Malcolm Turnbull seems to have figured out how to get Donald Trump’s attention — show your Goldman Sachs stripes and talk about ways to finance big, beautiful things. Like sewer systems.

During his recent sojourn to Washington, Turnbull wasn’t above bragging about how much retirement money we’ve all got tucked away under our mattresses. He was there to push the Australian agenda for trade and investment, with high hopes of dazzling the world’s most mercurial leader after an awkward start to their relationship. For reinforcement, the PM arrived with more than 20 other powerful finance and political leaders in tow.

One of the key focuses was the potential for Australian superannuation funds to increase their investments in American infrastructure assets. Trump desperately needs creative ways to fund his ambitious infrastructure plan, which is currently lacking support on both sides of the aisle.

Trump may well have been nodding politely at Turnbull until he heard the size of the potential money on offer. At around $2.5 trillion, the Aussie retirement savings pool is the fourth largest in the world.

Fear not though, Turnbull cannot simply hand over our hard-earned savings in a lump sum. Our super belongs to us. Dr Martin Fahy, CEO of the Association of Superannuation Funds of Australia (ASFA) notes some of the potential benefits of infrastructure forming part of a super portfolio.

“Infrastructure assets can be a source of stable, long-term cash flows, and returns on [these] typically have a low correlation to returns on traditional asset classes,” he says.

So what exactly do these political manoeuvres in D.C. mean for the average Australian? Most likely nothing drastic at this stage, depending on your fund’s investment mix. It’s worth noting though that exposure to infrastructure is on the rise, according to Dr Fahy.

“As of December 2017, around 5% of the total assets of APRA-regulated funds were invested in infrastructure, up from just over 3% in September 2014. In dollar terms, total infrastructure assets of APRA-regulated funds increased by $45 billion over this period. This reflects increased exposure to both local and overseas infrastructure assets.”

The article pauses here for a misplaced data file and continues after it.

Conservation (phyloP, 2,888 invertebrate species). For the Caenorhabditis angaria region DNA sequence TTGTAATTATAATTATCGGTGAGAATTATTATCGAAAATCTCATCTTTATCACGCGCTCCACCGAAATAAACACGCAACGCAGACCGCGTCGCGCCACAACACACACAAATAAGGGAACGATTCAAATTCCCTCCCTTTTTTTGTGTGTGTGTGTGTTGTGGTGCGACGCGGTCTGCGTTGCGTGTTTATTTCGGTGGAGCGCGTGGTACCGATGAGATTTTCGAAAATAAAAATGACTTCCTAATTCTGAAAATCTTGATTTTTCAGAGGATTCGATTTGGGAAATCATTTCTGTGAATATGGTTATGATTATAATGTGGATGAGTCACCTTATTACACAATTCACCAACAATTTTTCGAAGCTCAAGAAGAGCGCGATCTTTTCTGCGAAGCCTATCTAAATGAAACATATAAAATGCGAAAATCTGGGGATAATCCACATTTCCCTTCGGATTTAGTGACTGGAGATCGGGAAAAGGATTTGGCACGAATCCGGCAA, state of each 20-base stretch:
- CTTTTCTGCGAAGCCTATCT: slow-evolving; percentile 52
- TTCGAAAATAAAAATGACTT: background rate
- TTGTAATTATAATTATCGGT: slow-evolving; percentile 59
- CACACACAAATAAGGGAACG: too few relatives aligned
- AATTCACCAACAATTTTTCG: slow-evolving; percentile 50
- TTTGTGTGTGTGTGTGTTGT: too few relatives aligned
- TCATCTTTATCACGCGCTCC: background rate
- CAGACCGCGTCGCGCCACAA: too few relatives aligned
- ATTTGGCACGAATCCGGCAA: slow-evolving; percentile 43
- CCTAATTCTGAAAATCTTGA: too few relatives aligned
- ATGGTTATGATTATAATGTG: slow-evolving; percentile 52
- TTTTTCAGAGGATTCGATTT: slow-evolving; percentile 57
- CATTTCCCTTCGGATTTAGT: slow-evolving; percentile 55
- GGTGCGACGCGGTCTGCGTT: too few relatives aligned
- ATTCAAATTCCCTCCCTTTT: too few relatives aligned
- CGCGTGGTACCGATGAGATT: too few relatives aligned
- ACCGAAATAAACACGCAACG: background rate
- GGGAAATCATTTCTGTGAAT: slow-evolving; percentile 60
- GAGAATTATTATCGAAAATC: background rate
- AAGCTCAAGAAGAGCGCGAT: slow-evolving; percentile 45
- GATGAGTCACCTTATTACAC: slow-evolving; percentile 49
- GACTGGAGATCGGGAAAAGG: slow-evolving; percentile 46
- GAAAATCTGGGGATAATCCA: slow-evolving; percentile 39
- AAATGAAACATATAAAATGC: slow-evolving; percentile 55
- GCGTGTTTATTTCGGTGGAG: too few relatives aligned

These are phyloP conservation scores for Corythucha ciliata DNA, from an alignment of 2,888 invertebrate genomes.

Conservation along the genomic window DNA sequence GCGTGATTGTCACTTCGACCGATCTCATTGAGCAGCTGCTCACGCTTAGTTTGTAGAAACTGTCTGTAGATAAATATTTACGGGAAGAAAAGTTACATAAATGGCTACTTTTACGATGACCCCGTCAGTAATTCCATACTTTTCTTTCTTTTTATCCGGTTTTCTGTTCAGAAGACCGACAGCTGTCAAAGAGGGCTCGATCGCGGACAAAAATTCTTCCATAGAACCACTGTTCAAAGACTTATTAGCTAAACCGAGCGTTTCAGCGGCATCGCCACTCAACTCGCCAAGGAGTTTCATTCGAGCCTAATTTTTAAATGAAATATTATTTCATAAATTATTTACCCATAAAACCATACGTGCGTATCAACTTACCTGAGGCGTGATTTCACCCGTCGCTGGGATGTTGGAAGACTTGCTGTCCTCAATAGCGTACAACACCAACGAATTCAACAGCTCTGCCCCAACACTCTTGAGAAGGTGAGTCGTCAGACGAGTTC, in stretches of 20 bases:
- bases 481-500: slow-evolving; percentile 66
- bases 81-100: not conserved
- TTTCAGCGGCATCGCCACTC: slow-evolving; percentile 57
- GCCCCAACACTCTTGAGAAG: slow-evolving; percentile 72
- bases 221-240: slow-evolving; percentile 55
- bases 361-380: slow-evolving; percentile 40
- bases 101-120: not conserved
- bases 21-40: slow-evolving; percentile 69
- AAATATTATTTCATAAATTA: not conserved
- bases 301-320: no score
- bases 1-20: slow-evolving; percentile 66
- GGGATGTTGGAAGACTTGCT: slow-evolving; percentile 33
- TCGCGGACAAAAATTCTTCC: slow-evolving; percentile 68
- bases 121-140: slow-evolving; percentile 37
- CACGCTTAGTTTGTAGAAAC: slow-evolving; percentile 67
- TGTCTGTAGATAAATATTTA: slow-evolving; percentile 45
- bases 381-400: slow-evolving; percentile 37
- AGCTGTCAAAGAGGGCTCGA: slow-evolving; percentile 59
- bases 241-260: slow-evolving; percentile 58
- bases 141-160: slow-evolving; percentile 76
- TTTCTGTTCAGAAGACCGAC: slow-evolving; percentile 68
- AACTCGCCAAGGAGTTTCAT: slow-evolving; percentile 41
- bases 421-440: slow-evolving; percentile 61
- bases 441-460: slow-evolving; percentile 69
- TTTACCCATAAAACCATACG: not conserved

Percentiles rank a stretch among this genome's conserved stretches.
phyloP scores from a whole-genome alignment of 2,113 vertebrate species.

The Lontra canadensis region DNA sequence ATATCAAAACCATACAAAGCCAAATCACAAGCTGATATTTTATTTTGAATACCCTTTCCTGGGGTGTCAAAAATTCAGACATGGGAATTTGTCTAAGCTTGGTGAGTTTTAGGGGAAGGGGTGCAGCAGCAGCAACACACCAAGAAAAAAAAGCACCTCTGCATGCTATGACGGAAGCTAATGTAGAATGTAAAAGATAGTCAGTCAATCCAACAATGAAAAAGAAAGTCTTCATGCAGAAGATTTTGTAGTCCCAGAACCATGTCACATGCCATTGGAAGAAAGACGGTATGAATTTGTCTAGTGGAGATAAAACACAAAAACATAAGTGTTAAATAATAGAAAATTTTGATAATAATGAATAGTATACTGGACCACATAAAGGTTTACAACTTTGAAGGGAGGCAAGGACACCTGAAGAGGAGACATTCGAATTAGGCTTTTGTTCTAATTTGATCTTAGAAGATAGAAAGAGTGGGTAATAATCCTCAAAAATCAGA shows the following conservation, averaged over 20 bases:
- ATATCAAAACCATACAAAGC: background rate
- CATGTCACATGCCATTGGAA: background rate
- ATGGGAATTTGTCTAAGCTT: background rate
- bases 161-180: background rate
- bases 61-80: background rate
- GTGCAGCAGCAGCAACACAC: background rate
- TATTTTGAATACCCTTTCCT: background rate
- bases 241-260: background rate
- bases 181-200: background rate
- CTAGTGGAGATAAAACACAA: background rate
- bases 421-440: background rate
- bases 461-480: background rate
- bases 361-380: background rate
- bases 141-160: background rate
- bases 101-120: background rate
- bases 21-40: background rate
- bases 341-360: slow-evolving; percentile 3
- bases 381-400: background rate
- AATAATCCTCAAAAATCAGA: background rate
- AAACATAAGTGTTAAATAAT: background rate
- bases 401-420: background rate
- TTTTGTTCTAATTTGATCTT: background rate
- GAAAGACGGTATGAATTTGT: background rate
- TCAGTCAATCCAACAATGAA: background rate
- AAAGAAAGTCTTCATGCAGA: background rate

As such, your fund may already have some exposure to this growing asset class, possibly even via offshore assets, and it may not be through something obvious. A key example of this is Transurban Group, which manages and develops toll roads in urban areas in both Australia and America. As a large cap stock, it’s likely you’ll find it in your portfolio under Australian shares. According to the ASFA, super funds find existing toll roads appealing due to stable cash flow.

Turnbull’s push was aided by Australia’s ambassador to the United States, Joe Hockey, who has been touting the Australian model of “asset recycling” in America. This is where existing assets are sold or leased in order to fund new projects. Dr Fahy says that US government officials have shown a particular interest in this concept.

Good infrastructure assets are notoriously hard to come by. Airports are not built every day, and particularly not in industrialised nations. When the world’s largest developed economy has a crumbling infrastructure network in need of a cash injection, Australian investment managers spy opportunities.

However, funds must still conduct appropriate due diligence before going ahead with any purchases or offering up-front capital for new projects. “Funds consider particular infrastructure assets as they would any other investment — whether the investment is in the best interests of their members,” Dr Fahy says.

So while some may fear that Turnbull has sold us down the river in order to curry favour with Trump, he isn’t able to move or allocate super funds himself. Australians are also free to choose their own fund under law, and within each fund will be a range of investment options.

Moreover, given that Trump is — cough — legislatively challenged, it may well take some time before anything eventuates out of this potential deal. Even a swift move through Congress would still likely spell a long wait for hopeful super funds making any deals in America. The scale of these projects means they can take years to pull together, particularly when building from the ground up.

Also, the selling or long-term leasing of any of form of public asset may receive pushback from the American public, as it has also done within Australia in the past. Future decisions will lie with the likes of whoever replaces Trump’s lead economic adviser Gary Cohn (who was an apparent holdout against Trump’s call for import tariffs), as well as state governments and the American people themselves.

It may feel a little like Turnbull and Hockey put aside old rivalries, donned their best capitalist caps and dangled a sizeable fiscal carrot in front of Trump — but it also may be the case that Australians’ super accounts could benefit in the long run.

Peter Fray

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